Funding of the health system in Australia is a combination of government funding and private health insurance. Government funding is through the Medicare scheme, which subsidizes out-of-hospital medical treatment and funds free universal access to hospital treatment. Medicare is funded by a 2% tax levy on taxpayers with incomes above a threshold amount, with an extra 1% levy on high-income earners without private health insurance, and the balance being provided by the government from general revenue.[12]. Healthcare is only 9% of Australia's GDP.

Health insurance funds private health and is provided by a number of health insurance organizations, called health funds. The largest health fund with a 30% market share is Medibank. Medibank was set up to provide competition to private "for-profit" health funds. Although government-owned, the fund has operated as a government business enterprise since 2009, operating as a fully commercialized business paying tax and dividends under the same regulatory regime as do all other registered private health funds. Highly regulated regarding the premiums it can set, the fund was designed to put pressure on other health funds to keep premiums at a reasonable level.[13][14]

The Coalition Howard Government had announced that Medibank would be sold in a public float if it won the 2007 election,[15] however they were defeated by the Australian Labor Party under Kevin Rudd which had already pledged that it would remain in government ownership. The Coalition under Tony Abbott made the same pledge to privatize Medibank if it won the 2010 election but was again defeated by Labor. Privatisation was again a Coalition policy for the 2013 election, which the Coalition won. However, the public perception that privatization would lead to reduced services and increased costs makes privatizing Medibank a "political hard sell."[14]

Australian health funds can be either 'for profit' including Bupa and nib; 'mutual' including Australian Unity; or 'non-profit' including GMHBA, HCF Health Insurance and CBHS Health Fund. Some have membership restricted to particular groups, some focus on specific regions – like HBF which centres on Western Australia, but the majority have open membership as set out in the PHIAC annual report.[16] Membership to most of these funds is also accessible using a comparison websites or the decision assistance sites. These sites operate on a commission-basis agreement with their participating health funds and allow consumers to compare policies before joining online.

Most aspects of health insurance in Australia are regulated by the Private Health Insurance Act 2007. Complaints and reporting of the health industry is carried out by an independent government agency, the Private Health Insurance Ombudsman.[17] The ombudsman publishes an annual report that outlines the number and nature of complaints per health fund compared to their market share.[18]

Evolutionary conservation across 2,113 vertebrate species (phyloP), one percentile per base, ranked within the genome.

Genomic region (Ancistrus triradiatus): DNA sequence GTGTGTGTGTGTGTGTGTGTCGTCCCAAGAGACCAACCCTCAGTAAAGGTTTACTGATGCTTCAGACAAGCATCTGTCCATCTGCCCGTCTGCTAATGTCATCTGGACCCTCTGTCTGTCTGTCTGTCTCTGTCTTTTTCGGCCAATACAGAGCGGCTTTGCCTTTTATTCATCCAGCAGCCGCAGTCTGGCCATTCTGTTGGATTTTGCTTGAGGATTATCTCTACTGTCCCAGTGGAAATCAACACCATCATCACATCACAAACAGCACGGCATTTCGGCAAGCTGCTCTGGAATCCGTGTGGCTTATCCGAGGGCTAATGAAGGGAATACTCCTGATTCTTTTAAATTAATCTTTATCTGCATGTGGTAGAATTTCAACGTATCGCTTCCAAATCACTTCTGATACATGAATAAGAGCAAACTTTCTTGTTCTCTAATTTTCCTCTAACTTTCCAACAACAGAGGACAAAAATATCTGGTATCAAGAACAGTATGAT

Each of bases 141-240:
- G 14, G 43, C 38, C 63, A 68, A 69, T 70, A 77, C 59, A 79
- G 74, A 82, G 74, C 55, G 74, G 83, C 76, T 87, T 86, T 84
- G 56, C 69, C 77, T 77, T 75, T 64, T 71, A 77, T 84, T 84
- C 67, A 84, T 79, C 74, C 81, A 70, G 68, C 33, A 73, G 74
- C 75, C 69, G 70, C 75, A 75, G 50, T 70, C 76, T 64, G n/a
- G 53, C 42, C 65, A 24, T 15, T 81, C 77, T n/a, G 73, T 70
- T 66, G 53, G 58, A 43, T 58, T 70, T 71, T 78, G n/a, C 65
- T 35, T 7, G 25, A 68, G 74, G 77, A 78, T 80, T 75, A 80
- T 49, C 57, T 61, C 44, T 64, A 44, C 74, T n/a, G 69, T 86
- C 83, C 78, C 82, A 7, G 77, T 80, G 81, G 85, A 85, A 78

The private health system in Australia operates on a "community rating" basis, whereby premiums do not vary solely because of a person's previous medical history, current state of health, or (generally speaking) their age (but see Lifetime Health Cover below).[19] Balancing this are waiting periods, in particular for pre-existing conditions (usually referred to within the industry as PEA, which stands for "pre-existing ailment"). Funds are entitled to impose a waiting period of up to 12 months on benefits for any medical condition the signs and symptoms of which existed during the six months ending on the day the person first took out insurance. They are also entitled to impose a 12-month waiting period for benefits for treatment relating to an obstetric condition, and a 2-month waiting period for all other benefits when a person first takes out private insurance.[19]

Funds have the discretion to reduce or remove such waiting periods in individual cases. They are also free not to impose them, to begin with, but this would place such a fund at risk of "adverse selection", attracting a disproportionate number of members from other funds, or from the pool of intending members who might otherwise have joined other funds. It would also attract people with existing medical conditions, who might not otherwise have taken out insurance at all because of the denial of benefits for 12 months due to the PEA Rule. The benefits paid out for these conditions would create pressure on premiums for all the fund's members, causing some to drop their membership, which would lead to further rises, and a vicious cycle would ensue.

There are a number of other matters about which funds are not permitted to discriminate between members in terms of premiums, benefits or membership – these include racial origin, religion, sex, sexual orientation, nature of employment, and leisure activities. Premiums for a fund's product that is sold in more than one state can vary from state to state, but not within the same state.

The Australian government has introduced a number of incentives to encourage adults to take out private hospital insurance. These include: